Though Thou art God, most glorious, high

Christopher Burk

Seattle, Washington, United States

Meal-offering to the Father meet;

Lord, I remember Thee!

Thank you Lord for the meal-offering. Without this meal, we’d perish. Amen!

Derbin Tan

Surrey, BC, Canada

The Lord is the most High - King of Kings.. all creation bow down before him.. No other God but Him 🙏🙏


Auckland, New Zealand

I appreciate that the Lord is the one who came down, who stooped and lowered Himself to be a man, even a root out of the dry ground. He was willing to suffer a such a humiliation to accomplish the Father's will. Outwardly it was a shame, but this shame has now become our glory. We praise Him for His wonderful life

Phil 2:7-9

But emptied Himself, taking the form of a slave, becoming in the likeness of men; And being found in fashion as a man, He humbled Himself, becoming obedient even unto death, and that the death of a cross.

Therefore also God highly exalted Him and bestowed on Him the name which is above every name,

Lilo Xu

Auckland, New Zealand

Lord, You are God the most glorious, high!! but You laid aside Your glory and splendor and became a lowly man, without outward beauty. You came to do the Father's will, even died on the cross to fill my place!! oh Lord, I remember Thee! Lord, I worship Thee!!


Salem, Oregon, United States

Isaiah 53:2 says, "For He grew up before Him like a tender shoot, And like a root out of parched ground; He has no stately form or majesty That we should look upon Him, Nor appearance that we should be attracted to Him." This portion of Isaiah speaks in a detailed way of the incarnated Christ living His earthly life as a humble, lowly, Person who was emptied of all His outward splendor that He might live a life as a pattern for us to follow in His steps. We need to believe into this One that we might receive His very life into us, that the pattern now in us, would be in reality not an imitation of His life, but His life living out in us in a fine and detailed way. May we earnestly come to this meek and lowly One (Matthew 11:28-30) Who is so abased yet so attractive, coming that we may let Him live again in us for His own purpose and glory. Let us lose all of our self glory forever

Thanh Le

San Francisco, CA, United States

Praise the Lord, You are my pattern of emptying, humility, obedience, submission... I need to have this pattern infused into me.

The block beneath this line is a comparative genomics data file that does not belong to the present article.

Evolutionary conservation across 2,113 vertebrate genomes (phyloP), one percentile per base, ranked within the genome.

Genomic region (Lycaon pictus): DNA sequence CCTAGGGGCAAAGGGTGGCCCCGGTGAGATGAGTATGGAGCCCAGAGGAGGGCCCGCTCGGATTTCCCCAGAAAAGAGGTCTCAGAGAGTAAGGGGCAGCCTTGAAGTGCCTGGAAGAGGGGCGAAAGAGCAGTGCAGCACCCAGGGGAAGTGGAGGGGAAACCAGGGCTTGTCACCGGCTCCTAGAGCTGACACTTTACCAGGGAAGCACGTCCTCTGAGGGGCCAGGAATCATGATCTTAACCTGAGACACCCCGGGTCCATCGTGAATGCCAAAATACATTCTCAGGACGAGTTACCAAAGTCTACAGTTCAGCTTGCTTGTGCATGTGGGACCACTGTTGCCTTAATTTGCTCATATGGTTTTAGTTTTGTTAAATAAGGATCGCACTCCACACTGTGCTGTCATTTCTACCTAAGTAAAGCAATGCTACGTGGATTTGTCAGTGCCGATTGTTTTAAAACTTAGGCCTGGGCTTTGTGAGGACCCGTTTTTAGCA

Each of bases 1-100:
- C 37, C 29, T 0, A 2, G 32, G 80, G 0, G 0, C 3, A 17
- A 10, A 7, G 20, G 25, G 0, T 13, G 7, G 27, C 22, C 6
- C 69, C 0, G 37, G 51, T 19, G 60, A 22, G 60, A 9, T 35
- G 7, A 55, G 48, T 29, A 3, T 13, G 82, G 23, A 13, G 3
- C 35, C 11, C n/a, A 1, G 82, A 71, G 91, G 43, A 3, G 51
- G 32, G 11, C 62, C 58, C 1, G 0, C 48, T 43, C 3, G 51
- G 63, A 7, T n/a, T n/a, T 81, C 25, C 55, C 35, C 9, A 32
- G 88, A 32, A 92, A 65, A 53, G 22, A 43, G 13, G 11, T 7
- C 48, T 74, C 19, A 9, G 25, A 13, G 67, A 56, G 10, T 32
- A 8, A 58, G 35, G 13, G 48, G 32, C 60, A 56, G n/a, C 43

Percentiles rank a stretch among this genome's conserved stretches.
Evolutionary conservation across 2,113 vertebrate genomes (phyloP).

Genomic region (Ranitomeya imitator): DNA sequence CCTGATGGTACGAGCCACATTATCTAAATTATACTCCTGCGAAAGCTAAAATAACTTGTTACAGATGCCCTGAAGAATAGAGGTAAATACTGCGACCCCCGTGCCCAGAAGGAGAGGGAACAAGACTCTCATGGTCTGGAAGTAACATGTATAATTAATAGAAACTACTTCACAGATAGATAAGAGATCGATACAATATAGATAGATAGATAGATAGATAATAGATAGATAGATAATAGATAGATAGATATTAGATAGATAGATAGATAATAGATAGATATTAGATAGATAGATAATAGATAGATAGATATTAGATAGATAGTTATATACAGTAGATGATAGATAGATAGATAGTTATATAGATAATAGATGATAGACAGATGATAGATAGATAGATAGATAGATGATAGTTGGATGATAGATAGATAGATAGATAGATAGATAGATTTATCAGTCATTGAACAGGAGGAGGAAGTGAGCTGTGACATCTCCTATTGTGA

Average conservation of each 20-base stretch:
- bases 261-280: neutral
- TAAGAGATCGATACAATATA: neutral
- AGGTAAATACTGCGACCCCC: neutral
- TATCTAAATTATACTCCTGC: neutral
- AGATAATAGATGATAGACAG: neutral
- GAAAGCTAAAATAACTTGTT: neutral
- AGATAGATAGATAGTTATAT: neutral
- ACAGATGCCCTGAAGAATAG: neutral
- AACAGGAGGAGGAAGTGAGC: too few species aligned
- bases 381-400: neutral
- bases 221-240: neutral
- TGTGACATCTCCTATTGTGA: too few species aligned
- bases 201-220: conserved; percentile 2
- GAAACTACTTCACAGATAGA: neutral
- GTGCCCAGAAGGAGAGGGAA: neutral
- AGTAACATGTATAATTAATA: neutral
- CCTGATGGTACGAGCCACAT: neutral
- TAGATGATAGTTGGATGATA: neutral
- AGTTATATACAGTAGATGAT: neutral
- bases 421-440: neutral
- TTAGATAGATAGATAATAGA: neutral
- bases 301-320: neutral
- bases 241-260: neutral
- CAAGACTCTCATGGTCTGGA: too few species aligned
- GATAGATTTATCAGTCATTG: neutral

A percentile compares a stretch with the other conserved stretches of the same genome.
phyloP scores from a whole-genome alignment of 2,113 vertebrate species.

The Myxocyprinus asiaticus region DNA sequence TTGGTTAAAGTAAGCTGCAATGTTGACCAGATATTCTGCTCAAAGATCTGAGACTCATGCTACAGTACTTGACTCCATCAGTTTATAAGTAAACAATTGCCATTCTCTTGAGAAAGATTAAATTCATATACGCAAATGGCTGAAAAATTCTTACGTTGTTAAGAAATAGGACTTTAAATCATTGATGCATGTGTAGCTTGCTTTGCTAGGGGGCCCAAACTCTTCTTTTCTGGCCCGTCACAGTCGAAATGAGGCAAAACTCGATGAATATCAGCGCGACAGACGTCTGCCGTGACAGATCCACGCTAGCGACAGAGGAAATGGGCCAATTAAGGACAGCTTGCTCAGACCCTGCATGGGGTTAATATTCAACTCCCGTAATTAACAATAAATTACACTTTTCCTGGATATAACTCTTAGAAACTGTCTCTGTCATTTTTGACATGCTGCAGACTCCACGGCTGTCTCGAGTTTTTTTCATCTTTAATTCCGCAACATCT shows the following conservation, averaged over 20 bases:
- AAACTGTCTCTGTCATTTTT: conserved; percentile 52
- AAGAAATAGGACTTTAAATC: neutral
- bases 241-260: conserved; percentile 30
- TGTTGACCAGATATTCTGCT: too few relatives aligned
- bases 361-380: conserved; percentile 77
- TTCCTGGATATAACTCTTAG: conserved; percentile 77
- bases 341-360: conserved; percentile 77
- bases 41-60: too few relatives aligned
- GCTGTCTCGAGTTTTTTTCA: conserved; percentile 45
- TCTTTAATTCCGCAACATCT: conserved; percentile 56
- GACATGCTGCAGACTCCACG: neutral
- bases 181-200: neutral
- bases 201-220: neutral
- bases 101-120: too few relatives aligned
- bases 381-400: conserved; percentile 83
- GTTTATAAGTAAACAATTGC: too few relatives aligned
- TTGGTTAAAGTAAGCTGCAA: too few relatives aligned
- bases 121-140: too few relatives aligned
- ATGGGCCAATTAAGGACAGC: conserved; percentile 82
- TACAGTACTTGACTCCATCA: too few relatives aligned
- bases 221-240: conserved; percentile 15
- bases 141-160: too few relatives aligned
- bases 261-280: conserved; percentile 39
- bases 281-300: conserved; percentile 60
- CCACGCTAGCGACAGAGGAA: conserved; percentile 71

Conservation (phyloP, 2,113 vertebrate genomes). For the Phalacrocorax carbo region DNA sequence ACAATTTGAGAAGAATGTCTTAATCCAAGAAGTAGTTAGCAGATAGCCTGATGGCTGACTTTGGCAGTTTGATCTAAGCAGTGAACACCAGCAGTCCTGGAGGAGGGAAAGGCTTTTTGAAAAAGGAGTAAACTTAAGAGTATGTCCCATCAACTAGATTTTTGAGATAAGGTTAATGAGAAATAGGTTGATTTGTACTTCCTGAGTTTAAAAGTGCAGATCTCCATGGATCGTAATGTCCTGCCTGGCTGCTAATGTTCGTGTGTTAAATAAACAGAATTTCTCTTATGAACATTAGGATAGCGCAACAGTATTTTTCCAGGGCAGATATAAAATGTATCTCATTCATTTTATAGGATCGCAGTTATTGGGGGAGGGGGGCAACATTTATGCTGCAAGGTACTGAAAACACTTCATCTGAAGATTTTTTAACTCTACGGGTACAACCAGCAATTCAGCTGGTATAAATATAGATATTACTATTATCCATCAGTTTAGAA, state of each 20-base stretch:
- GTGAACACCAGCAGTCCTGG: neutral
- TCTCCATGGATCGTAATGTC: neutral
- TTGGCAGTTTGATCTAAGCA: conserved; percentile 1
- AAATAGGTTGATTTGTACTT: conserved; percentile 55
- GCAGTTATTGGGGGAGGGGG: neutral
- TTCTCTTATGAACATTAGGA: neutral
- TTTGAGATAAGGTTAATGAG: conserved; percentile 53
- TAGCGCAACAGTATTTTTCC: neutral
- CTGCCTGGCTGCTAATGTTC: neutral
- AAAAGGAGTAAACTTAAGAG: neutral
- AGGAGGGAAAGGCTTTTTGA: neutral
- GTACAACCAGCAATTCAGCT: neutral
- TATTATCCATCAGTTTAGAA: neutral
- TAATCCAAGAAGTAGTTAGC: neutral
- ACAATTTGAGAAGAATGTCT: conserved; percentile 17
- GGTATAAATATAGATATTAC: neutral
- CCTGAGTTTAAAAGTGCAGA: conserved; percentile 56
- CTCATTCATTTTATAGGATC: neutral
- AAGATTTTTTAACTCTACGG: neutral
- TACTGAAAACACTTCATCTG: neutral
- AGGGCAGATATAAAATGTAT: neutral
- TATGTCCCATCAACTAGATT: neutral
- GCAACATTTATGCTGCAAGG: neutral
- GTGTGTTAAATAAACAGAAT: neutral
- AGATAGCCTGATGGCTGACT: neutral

A Brother

For thirty-three and a half years the Lord lived a perfect life. He never claimed His right over anything or anyone. He divested Himself of His position in every situation even through death. He was humble! Oh Lord I worship Thee!


Newington, CT, United States

Oh Lord, I worship Thee!

A Sister


Thank You Lord for all You are!

Glory Jung

Anaheim, CA, United States

The Son willingly emptied Himself to become a created man as the representation of submission to authority.

We need to learn how to enter into the particular atmosphere of each Lord's table meeting and stay on one line. Once the meeting begins, we should sense the atmosphere and follow it. We should not have more than one beginning by trying to change the atmosphere or direction of a Lord's table meeting well after it has begun. There should be a smooth transition from one hymn to the next. We should not take this word in a legal way, but we need to exercise our spirit and our mind with its function of understanding to recognize, enter into, discern, and taste the flavor and atmosphere of a meeting. This requires learning.

We should not call hymns and offer praises in a table meeting according to our personal feeling but should follow the corporate flow and atmosphere. In a particular Lord's table meeting, someone may call Hymns, #86, which is not high but is deep and tender. This hymn praises the Lord for His human living. Many Christians do not know how to enter into the feeling of such a hymn because they do not know how to appreciate and praise the Lord for His human living. There will be a lack of continuation if soon after we sing this hymn in a Lord's table meeting, someone calls a hymn such as Hymns, #142, which begins, "Crown Him with many crowns." After a hymn has been called, we should spend some time to taste and digest the hymn. At least four or five prayers of praise are needed to digest most hymns. The dishes in a feast are not served in rapid sequence; instead, there is time between each dish for enjoyment. To call a hymn with a different feeling soon after another one has been sung is to not sense the atmosphere but only take care of one's personal feeling. Our hymn calling should build up a proper spirit of remembering the Lord in His presence. We all need to learn, but no one should be discouraged or take this fellowship as a legal regulation.

There was a human living on this earth not just by man but by God in man. This was God's living in humanity. In Christ's human living, the divine life was mingled with the human life. In the previous message on God's incarnation, we saw that the purpose of the incarnation was to mingle God with man that God and man might be one. We can see the mingling of God and man in the type of the meal offering (Lev. 2:4). Stanza 5 of Hymns, #86 says, "Thou as a man art tender, sweet,/Balanced in every way, complete,/Meal-offering to the Father meet;/Lord, I remember Thee!" In the meal offering, there were two elements. One element was the fine flour made of wheat. The other element was the olive oil. The meal offering was made of fine flour mingled with oil. The word mingle means to combine two elements together to be one entity without a third element being produced. The two elements are combined together, but they still remain distinguishable. God and man are mingled together as one, but they still remain distinguishable.